Jordan, Bill (2004) Emancipatory social work: opportunity or oxymoron. British Journal of Social Work, 34. pp. 5-19. ISSN 0045-3102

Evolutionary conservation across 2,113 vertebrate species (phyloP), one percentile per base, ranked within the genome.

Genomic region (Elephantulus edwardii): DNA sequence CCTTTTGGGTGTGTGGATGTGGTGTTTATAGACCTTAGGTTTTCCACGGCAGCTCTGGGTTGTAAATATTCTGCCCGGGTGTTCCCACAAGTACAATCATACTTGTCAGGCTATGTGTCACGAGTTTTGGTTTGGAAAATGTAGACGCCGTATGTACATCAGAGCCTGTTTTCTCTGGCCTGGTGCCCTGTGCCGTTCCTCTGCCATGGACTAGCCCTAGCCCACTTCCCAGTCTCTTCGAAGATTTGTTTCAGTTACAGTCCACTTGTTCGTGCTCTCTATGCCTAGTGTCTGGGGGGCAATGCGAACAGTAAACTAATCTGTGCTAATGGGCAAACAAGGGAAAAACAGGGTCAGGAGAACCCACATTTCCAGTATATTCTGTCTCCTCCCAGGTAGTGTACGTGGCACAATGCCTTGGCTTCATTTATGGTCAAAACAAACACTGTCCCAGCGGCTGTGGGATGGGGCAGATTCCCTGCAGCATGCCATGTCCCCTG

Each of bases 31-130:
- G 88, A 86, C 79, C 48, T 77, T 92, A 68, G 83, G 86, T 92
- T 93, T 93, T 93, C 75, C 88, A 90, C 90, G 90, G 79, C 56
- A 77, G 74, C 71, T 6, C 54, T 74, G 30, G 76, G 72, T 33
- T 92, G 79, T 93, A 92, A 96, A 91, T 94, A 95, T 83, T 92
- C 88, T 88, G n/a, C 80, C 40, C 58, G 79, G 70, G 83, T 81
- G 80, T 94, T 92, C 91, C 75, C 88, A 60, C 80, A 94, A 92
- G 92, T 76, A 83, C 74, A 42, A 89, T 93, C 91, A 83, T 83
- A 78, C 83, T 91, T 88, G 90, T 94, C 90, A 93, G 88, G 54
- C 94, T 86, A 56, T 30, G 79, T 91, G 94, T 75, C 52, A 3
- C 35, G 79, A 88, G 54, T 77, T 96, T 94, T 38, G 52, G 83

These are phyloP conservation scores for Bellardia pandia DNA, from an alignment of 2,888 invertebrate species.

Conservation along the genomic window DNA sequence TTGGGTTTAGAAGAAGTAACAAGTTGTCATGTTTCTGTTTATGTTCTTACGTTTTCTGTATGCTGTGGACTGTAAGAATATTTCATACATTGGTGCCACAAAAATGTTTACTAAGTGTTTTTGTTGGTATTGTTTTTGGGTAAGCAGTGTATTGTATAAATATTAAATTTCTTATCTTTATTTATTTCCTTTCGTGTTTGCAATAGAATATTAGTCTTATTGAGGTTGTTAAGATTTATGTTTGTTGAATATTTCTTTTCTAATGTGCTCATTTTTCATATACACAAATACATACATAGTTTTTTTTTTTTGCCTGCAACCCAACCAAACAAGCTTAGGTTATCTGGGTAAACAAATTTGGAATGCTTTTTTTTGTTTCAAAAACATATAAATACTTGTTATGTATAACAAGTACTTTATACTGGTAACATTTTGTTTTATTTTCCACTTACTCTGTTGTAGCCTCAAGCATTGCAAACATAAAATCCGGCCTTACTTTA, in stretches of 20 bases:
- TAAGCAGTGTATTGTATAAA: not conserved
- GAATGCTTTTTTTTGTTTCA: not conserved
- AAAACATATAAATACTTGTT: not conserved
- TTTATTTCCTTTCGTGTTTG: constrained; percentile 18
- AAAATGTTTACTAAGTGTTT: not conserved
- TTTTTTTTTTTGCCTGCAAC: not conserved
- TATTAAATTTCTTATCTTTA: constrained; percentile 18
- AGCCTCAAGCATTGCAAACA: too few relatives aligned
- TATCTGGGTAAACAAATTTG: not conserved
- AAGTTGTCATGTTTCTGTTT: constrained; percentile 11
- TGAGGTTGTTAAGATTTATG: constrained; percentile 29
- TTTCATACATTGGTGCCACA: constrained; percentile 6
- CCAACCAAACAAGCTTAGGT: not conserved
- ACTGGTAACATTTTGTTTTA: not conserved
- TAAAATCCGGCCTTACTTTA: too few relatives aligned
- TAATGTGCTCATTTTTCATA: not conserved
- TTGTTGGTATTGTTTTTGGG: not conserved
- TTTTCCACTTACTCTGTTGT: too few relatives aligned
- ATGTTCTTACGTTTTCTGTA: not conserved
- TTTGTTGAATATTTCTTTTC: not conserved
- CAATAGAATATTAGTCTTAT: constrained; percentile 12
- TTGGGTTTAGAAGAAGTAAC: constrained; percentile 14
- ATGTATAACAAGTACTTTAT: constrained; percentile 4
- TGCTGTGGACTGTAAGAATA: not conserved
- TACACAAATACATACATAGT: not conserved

This paper explores the extent to which social work can be said to have espoused a consistent and distinctive set of principles and values, particularly against the background of adaptation to the changing ideological agendas of government over the past 25 years. Against the context of globalization, it traces a quickening pace of individual rather than collective progress as the touchstone of public policy, with an increasing reliance on coercive measures to discipline those who fail to make the necessary or successful efforts on their own behalf. Social work's roots in nineteenthcentury individualism leaves it particularly vulnerable to co-option into this agenda but, the paper argues, approaches which pay lip-service to autonomy, choice and empowerment, which actually deal in rationing, risk assessment and enforcement, will end in frustration and failure. A way forward exists in a renewed emphasis upon the social dimension of problems and their resolution, together with a re-investment by social workers in the notions of membership, mutuality and democratic solidarity through which individual well-being can be negotiated

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